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A mutation in CABP2, expressed in cochlear hair cells, causes autosomal-recessive hearing impairment

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Abstract
CaBPs are a family of Ca2+-binding proteins related to calmodulin and are localized in the brain and sensory organs, including the retina and cochlea. Although their physiological roles are not yet fully elucidated, CaBPs modulate Ca2+ signaling through effectors such as voltage-gated Ca-v Ca2+ channels. In this study, we identified a splice-site mutation (c.637+1G>T) in Ca2+-binding protein 2 (CABP2) in three consanguineous Iranian families affected by moderate-to-severe hearing loss. This mutation, most likely a founder mutation, probably leads to skipping of exon 6 and premature truncation of the protein (p.Phe164Serfs(star)4). Compared with wild-type CaBP2, the truncated CaBP2 showed altered Ca2+ binding in isothermal titration calorimetry and less potent regulation of Ca(v)1.3 Ca2+ channels. We show that genetic defects in CABP2 cause moderate-to-severe sensorineural hearing impairment. The mutation might cause a hypofunctional CaBP2 defective in Ca2+ sensing and effector regulation in the inner ear.
Keywords
CALMODULIN, GENE, NIGHT BLINDNESS, CONGENITAL DEAFNESS, CA2+ CHANNELS, CA(V)1.3 CHANNELS, CA2+-BINDING PROTEINS, CALCIUM-BINDING PROTEINS, IDENTIFICATION, INACTIVATION

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MLA
Schrauwen, Isabelle, Sarah Helfmann, Akira Inagaki, et al. “A Mutation in CABP2, Expressed in Cochlear Hair Cells, Causes Autosomal-recessive Hearing Impairment.” AMERICAN JOURNAL OF HUMAN GENETICS 91.4 (2012): 636–645. Print.
APA
Schrauwen, Isabelle, Helfmann, S., Inagaki, A., Predoehl, F., Tabatabaiefar, M. A., Picher, M. M., Sommen, M., et al. (2012). A mutation in CABP2, expressed in cochlear hair cells, causes autosomal-recessive hearing impairment. AMERICAN JOURNAL OF HUMAN GENETICS, 91(4), 636–645.
Chicago author-date
Schrauwen, Isabelle, Sarah Helfmann, Akira Inagaki, Friederike Predoehl, Mohammad Amin Tabatabaiefar, Maria Magdalena Picher, Manou Sommen, et al. 2012. “A Mutation in CABP2, Expressed in Cochlear Hair Cells, Causes Autosomal-recessive Hearing Impairment.” American Journal of Human Genetics 91 (4): 636–645.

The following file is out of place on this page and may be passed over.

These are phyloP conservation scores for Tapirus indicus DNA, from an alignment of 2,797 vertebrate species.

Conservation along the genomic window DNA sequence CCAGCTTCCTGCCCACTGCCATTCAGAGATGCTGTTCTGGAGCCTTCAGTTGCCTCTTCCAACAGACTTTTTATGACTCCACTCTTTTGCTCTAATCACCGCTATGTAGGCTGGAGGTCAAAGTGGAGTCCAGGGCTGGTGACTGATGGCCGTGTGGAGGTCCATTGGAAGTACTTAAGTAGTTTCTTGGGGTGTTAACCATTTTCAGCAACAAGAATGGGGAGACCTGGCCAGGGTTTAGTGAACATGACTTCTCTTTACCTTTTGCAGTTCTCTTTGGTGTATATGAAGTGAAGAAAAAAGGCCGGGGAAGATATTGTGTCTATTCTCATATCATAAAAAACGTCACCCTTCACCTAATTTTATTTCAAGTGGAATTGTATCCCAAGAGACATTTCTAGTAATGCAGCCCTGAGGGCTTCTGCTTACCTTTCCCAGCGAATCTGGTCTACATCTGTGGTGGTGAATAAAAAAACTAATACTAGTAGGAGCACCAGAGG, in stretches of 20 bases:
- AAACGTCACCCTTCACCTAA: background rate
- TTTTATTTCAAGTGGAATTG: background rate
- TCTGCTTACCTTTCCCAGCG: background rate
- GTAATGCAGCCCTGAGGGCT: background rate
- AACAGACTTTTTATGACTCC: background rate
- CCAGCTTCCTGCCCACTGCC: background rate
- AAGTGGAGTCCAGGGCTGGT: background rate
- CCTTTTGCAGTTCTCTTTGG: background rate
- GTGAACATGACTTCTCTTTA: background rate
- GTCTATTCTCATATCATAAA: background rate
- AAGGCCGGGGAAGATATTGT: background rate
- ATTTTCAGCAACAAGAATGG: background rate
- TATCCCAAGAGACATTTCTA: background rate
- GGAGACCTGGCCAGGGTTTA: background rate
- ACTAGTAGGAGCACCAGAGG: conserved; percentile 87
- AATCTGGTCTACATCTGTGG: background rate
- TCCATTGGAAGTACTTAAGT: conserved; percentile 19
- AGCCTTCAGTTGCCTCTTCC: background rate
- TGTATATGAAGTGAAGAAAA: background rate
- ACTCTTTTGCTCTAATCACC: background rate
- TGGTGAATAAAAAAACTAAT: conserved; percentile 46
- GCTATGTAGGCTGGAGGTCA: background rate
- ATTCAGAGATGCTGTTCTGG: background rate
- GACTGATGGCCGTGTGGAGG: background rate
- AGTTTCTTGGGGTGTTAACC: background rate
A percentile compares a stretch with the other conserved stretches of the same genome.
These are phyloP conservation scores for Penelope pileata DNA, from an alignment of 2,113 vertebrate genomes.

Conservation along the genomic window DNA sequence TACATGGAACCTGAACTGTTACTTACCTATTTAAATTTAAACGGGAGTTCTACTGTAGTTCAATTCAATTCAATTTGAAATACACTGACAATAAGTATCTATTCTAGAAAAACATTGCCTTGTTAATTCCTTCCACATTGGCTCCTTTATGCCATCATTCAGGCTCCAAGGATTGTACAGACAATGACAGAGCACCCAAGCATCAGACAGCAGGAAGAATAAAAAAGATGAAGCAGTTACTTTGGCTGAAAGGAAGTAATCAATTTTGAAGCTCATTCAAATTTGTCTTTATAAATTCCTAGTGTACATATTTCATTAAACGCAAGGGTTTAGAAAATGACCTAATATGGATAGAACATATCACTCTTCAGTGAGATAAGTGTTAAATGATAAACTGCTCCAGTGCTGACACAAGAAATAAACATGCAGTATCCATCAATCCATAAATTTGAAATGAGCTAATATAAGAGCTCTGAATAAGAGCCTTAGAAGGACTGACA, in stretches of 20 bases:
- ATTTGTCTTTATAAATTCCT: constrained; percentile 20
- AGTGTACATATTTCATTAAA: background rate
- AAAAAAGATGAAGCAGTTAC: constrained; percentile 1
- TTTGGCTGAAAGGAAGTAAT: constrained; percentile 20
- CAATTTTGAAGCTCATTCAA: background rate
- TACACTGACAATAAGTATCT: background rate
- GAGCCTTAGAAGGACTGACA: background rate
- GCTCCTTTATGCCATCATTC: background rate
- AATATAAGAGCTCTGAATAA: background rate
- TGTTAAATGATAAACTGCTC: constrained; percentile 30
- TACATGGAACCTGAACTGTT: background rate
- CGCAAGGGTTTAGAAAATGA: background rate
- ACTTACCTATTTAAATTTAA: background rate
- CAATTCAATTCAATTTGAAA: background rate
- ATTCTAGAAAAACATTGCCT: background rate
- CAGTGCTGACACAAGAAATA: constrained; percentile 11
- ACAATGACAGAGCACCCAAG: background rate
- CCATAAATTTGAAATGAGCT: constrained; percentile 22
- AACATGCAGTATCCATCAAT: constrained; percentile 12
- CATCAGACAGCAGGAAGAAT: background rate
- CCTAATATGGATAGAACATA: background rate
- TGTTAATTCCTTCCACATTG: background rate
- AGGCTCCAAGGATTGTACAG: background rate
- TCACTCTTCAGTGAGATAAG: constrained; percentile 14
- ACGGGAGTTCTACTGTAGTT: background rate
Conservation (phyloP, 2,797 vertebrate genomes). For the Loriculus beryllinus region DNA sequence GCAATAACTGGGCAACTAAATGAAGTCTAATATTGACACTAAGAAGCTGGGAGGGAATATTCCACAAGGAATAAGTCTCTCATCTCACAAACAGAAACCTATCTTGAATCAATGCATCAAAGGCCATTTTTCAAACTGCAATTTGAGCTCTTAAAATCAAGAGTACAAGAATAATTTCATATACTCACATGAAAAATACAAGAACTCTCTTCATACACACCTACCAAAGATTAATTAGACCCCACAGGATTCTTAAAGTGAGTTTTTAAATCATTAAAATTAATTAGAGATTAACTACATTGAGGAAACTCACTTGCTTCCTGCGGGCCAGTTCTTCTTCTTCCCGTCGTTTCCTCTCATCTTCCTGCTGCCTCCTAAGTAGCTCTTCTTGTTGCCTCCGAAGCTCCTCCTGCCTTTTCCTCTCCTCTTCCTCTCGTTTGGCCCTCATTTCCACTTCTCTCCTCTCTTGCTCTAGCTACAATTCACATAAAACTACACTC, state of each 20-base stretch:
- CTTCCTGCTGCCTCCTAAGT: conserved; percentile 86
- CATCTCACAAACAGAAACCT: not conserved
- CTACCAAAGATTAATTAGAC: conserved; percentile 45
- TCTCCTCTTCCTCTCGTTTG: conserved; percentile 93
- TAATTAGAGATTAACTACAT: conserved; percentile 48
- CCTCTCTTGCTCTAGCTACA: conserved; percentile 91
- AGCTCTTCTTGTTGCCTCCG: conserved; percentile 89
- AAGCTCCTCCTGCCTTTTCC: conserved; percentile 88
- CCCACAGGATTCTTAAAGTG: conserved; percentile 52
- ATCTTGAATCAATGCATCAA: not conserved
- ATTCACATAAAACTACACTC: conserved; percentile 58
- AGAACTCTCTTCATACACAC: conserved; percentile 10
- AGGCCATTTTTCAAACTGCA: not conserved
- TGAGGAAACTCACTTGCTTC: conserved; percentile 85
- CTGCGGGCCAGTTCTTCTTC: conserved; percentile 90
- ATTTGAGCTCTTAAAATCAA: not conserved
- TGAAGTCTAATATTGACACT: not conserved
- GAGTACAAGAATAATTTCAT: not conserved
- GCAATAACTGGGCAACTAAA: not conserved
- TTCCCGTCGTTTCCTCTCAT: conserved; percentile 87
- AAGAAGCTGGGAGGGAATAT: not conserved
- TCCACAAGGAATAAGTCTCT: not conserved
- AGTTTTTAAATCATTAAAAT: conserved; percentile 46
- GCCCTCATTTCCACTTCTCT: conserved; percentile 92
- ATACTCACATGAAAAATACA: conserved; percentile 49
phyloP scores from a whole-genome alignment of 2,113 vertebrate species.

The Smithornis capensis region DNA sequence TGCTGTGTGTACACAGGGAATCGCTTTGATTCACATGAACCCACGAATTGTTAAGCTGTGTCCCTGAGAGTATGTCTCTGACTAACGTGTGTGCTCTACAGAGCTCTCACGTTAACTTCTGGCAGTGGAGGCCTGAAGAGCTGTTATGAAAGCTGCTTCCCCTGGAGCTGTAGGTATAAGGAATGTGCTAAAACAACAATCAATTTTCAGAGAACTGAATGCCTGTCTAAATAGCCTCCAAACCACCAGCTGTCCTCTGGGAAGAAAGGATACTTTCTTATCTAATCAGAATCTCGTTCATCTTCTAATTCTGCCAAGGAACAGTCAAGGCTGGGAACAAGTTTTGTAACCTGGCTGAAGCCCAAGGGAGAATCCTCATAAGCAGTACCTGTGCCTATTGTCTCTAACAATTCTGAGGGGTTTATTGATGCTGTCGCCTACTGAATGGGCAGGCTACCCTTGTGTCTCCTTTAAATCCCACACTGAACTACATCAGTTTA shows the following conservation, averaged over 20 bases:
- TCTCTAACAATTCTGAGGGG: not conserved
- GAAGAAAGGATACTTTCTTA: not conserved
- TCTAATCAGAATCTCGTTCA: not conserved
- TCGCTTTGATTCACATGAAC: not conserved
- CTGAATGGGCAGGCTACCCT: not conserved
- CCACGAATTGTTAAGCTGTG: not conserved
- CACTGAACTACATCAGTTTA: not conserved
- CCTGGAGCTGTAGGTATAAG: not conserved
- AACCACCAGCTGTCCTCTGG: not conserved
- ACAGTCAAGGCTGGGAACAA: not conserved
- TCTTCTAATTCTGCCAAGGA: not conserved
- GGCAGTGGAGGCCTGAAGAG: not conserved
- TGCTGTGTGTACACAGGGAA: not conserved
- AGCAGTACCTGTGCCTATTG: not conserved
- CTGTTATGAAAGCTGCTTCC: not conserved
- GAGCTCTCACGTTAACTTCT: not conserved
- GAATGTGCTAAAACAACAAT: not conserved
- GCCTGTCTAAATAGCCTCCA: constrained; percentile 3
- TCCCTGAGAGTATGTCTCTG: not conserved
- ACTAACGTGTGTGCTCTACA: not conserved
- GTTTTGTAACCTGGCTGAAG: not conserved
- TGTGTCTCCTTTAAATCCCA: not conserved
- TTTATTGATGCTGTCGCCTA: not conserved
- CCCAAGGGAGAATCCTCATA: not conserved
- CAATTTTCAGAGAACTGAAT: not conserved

Chicago author-date (all authors)
Schrauwen, Isabelle, Sarah Helfmann, Akira Inagaki, Friederike Predoehl, Mohammad Amin Tabatabaiefar, Maria Magdalena Picher, Manou Sommen, Celia Zazo Seco, Jaap Oostrik, Hannie Kremer, Annelies Dheedene, Charlotte Claes, Erik Fransen, Morteza Hashemzadeh Chaleshtori, Paul Coucke, Amy Lee, Tobias Moser, and Guy Van Camp. 2012. “A Mutation in CABP2, Expressed in Cochlear Hair Cells, Causes Autosomal-recessive Hearing Impairment.” American Journal of Human Genetics 91 (4): 636–645.
Vancouver
1.
Schrauwen I, Helfmann S, Inagaki A, Predoehl F, Tabatabaiefar MA, Picher MM, et al. A mutation in CABP2, expressed in cochlear hair cells, causes autosomal-recessive hearing impairment. AMERICAN JOURNAL OF HUMAN GENETICS. 2012;91(4):636–45.
IEEE
[1]
I. Schrauwen et al., “A mutation in CABP2, expressed in cochlear hair cells, causes autosomal-recessive hearing impairment,” AMERICAN JOURNAL OF HUMAN GENETICS, vol. 91, no. 4, pp. 636–645, 2012.
@article{4249711,
  abstract     = {{CaBPs are a family of Ca2+-binding proteins related to calmodulin and are localized in the brain and sensory organs, including the retina and cochlea. Although their physiological roles are not yet fully elucidated, CaBPs modulate Ca2+ signaling through effectors such as voltage-gated Ca-v Ca2+ channels. In this study, we identified a splice-site mutation (c.637+1G>T) in Ca2+-binding protein 2 (CABP2) in three consanguineous Iranian families affected by moderate-to-severe hearing loss. This mutation, most likely a founder mutation, probably leads to skipping of exon 6 and premature truncation of the protein (p.Phe164Serfs(star)4). Compared with wild-type CaBP2, the truncated CaBP2 showed altered Ca2+ binding in isothermal titration calorimetry and less potent regulation of Ca(v)1.3 Ca2+ channels. We show that genetic defects in CABP2 cause moderate-to-severe sensorineural hearing impairment. The mutation might cause a hypofunctional CaBP2 defective in Ca2+ sensing and effector regulation in the inner ear.}},
  author       = {{Schrauwen, Isabelle and Helfmann, Sarah and Inagaki, Akira and Predoehl, Friederike and Tabatabaiefar, Mohammad Amin and Picher, Maria Magdalena and Sommen, Manou and Seco, Celia Zazo and Oostrik, Jaap and Kremer, Hannie and Dheedene, Annelies and Claes, Charlotte and Fransen, Erik and Chaleshtori, Morteza Hashemzadeh and Coucke, Paul and Lee, Amy and Moser, Tobias and Van Camp, Guy}},
  issn         = {{0002-9297}},
  journal      = {{AMERICAN JOURNAL OF HUMAN GENETICS}},
  keywords     = {{CALMODULIN,GENE,NIGHT BLINDNESS,CONGENITAL DEAFNESS,CA2+ CHANNELS,CA(V)1.3 CHANNELS,CA2+-BINDING PROTEINS,CALCIUM-BINDING PROTEINS,IDENTIFICATION,INACTIVATION}},
  language     = {{eng}},
  number       = {{4}},
  pages        = {{636--645}},
  title        = {{A mutation in CABP2, expressed in cochlear hair cells, causes autosomal-recessive hearing impairment}},
  url          = {{http://dx.doi.org/10.1016/j.ajhg.2012.08.018}},
  volume       = {{91}},
  year         = {{2012}},
}

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